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Russia ready to extend New START treaty by year-end: Putin

US Rep. Ilhan Omar (D-MN) (L) talks with Speaker of the House Nancy Pelosi (D-CA) during a rally with fellow Democrats before voting on H.R. 1, or the People Act, on the East Steps of the US Capitol on March 08, 2019 in Washington, DC. (AFP photo)
Russian President Vladimir Putin attends a meeting in Sochi on December 4, 2019. (Photo by AFP)

Russian President Vladimir Putin says his country is ready to “immediately” extend the New START nuclear arms control treaty “without any preconditions” by the end of the year.

The New Strategic Arms Reduction Treaty accord, which expires in February 2021, is the last major nuclear arms control treaty between Moscow and Washington that puts a limit on the number of strategic nuclear warheads each of the countries can have.

"All of our proposals to extend the deal are on the table," Putin was quoted as saying by Russia's Sputnik news agency on Thursday.

"So far, we have not received any reaction from partners. In this regard, I want to reiterate Russia's position: Russia is ready to immediately, as soon as possible, right before the end of this year, without any preconditions, to extend the New START treaty," Putin added.

The US and Russia signed the accord in 2010 and agreed to reduce the number of strategic nuclear missiles by half and restrict the number of deployed strategic nuclear warheads to 1,550.

A senior Pentagon official said on Thursday that Washington had enough time to negotiate the extension of the New START treaty.

"It expires… in February of 2021, so we do have some time until that time and, in accordance with the terms of the treaty, it may be extended by mutual agreement of the parties. No need to renegotiate the portions of the treaty," said John Rood, the US undersecretary of defense for policy.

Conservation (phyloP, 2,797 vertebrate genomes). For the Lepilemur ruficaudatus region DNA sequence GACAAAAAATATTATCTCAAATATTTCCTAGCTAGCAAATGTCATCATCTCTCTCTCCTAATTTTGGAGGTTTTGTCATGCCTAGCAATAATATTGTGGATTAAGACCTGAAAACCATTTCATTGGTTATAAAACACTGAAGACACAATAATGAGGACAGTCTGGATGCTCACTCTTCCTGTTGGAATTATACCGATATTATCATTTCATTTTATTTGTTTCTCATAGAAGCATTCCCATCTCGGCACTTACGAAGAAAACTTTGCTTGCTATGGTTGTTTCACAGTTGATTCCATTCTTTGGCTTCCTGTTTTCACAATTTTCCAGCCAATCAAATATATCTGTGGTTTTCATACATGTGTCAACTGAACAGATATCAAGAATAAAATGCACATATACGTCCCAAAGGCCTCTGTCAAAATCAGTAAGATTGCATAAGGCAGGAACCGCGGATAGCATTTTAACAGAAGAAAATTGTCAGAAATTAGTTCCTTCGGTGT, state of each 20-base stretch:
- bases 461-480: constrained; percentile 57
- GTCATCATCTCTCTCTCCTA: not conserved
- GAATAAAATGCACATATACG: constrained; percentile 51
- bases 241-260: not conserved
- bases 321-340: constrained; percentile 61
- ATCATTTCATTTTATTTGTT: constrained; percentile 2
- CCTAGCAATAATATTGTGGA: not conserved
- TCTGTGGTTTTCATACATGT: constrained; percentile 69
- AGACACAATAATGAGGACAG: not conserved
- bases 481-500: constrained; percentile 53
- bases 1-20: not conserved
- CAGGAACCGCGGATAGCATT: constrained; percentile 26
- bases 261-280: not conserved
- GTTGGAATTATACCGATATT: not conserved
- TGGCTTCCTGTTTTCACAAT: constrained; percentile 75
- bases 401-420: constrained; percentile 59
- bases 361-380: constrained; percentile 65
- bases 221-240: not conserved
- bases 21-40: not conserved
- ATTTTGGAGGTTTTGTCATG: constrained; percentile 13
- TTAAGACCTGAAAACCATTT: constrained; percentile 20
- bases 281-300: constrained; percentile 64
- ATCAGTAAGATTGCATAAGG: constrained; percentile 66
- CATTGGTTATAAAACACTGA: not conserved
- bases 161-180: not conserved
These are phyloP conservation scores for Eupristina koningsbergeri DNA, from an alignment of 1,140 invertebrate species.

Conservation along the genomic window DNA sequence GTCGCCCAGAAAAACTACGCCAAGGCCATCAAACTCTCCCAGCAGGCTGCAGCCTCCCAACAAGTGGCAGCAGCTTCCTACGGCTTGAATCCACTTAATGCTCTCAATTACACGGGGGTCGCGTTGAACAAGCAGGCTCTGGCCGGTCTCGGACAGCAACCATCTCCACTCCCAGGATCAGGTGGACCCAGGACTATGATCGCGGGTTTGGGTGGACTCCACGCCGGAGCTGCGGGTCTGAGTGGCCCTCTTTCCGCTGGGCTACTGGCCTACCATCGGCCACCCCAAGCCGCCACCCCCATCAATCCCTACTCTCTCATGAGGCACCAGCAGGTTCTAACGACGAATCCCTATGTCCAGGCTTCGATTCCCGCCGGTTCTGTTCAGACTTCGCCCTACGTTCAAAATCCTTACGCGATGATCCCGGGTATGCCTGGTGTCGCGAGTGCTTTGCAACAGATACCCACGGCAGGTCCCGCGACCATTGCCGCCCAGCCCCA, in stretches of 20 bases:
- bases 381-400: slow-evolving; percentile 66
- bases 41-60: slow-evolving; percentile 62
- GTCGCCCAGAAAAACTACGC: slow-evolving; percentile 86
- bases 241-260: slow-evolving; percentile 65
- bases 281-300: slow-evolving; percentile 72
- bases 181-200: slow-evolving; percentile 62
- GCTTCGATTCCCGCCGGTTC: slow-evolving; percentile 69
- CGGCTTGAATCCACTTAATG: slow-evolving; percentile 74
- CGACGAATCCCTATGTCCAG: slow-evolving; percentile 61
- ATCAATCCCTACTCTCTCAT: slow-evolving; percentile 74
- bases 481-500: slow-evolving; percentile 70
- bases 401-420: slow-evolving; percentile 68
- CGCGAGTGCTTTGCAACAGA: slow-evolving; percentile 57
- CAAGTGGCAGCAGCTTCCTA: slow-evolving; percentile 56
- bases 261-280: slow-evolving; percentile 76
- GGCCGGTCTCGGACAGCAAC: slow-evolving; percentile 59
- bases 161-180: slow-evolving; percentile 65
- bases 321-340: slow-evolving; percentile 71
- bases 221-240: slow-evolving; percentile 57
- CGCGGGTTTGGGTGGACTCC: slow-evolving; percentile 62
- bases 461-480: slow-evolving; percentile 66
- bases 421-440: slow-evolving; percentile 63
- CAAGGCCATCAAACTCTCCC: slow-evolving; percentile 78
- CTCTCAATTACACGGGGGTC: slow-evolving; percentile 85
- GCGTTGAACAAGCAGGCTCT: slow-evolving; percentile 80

Rood told the US Senate Committee on Armed Services that there would not need to be a "lot of negotiations" required if the two sides merely agreed to extend the time period.

"If the US were to agree to extend the treaty now, I think, it would make it less likely that we would have the ability to persuade Russia and China to enter negotiations on a broader agreement," he added.

China is not part of the existing deal, but Rood reiterated that US President Donald Trump was after a deal that would include both Moscow and Beijing.

Russia tests torpedo weapons in White Sea

On Thursday, the Russian Navy's Northern Fleet announced that the country's multirole nuclear-powered submarine Kazan had test-fired torpedo weapons from its submerged position in the White Sea.

"The crew of the nuclear-powered submarine Kazan made a salvo of two torpedoes from its submerged position against an underwater target. According to a preliminary estimate, the torpedo test-fire passed successfully," the fleet’s press office said, adding that the test-fire was held as part of the sub’s sea trials.

"The submarine will soon perform several more episodes of its trials in the White Sea, including the tests of its armament," the press office said.

The Kazan is the first Russian multirole nuclear-powered submarine that was laid out at the Sevmash Shipyard in Severodvinsk in the north of Russia in 2009 and floated out in March 2017.

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